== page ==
U.S. to invest $1 billion in African electricity plan

The U.S. government is investing more than $1 billion to create about 20 million new electricity connections in sub-Saharan Africa as part of its Beyond the Grid Initiative.

The African continent has the world’s lowest rates of electrification, a fact that caught the attention of U.S. President Barack Obama when he visited the continent last year.  So he announced an ambitious plan to electrify 20 million households in six countries: Ethiopia, Ghana, Kenya, Liberia, Nigeria and Tanzania.

U.S. Secretary of Energy Ernest Moniz visited the Ethiopian capital this week to formally launch the program.  From there, he  said even basic electricity can light up many lives.

“In villages, or rural families who have no electricity, a remarkably small amount is a life-changer.  It changes the quality of life very, very dramatically,” he said. “If you just think about what young people can do in terms of reading at night, etcetera in a safe and clean  environment . . . . So it is really across the board, and clean energy opportunities in Africa are really immense.”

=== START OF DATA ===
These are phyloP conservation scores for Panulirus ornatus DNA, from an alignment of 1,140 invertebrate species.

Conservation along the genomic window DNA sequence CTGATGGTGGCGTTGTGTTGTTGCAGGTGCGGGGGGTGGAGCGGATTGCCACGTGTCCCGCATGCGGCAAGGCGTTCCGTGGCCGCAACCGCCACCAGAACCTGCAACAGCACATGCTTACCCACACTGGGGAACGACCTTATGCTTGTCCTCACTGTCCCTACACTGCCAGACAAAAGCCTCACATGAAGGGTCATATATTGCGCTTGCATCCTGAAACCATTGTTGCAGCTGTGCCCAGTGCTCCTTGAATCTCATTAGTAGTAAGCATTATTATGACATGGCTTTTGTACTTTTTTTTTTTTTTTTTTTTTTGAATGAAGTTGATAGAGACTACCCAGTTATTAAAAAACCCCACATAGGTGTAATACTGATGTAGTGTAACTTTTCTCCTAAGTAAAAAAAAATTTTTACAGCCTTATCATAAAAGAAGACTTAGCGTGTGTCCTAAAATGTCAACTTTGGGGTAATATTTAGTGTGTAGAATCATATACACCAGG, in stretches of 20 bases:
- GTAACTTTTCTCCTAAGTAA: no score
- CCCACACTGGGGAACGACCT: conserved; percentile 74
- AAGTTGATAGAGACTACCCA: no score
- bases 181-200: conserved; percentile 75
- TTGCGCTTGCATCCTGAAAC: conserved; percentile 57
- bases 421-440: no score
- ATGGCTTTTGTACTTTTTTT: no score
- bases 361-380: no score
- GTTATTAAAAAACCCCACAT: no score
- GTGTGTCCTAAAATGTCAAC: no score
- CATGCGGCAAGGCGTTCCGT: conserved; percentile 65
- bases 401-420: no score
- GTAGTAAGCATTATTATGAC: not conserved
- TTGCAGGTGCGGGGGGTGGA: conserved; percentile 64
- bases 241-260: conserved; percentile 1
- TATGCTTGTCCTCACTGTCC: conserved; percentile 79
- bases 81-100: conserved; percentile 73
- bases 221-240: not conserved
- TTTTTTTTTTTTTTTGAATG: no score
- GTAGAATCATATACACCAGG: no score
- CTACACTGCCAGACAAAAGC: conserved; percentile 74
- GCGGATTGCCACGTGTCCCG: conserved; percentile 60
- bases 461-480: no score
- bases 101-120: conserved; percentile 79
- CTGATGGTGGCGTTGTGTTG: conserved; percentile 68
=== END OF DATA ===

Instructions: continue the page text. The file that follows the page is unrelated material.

The Beyond the Grid Program has pulled in more than two dozen international investors and will cost more than $1 billion.  Much of its work will go towards serving people who live off the traditional electric grid, and to investigate clean energy options like solar and geothermal power.

Officials also say the project is looking to unlock the energy potential of rising African nations like Angola, which is the continent’s second-largest oil producer, and Mozambique, which is in the midst of a natural gas boom.

U.S. Export-Import Bank Chairman Fred Hochberg said six countries have been named in the initiative, but many others will benefit, either from technical advice or from regional partnerships.

“This really covers all of sub-Saharan Africa.  The six countries have an additional degree of technical assistance and some planning engaged in those six countries,” he said. “But in no way is this initiative limited to six countries, it is across the sub-Saharan continent and many of the projects we are looking at and are more active in are in a multitude of countries.”

Hochberg said regional businesses are also likely to gain from the initiative.

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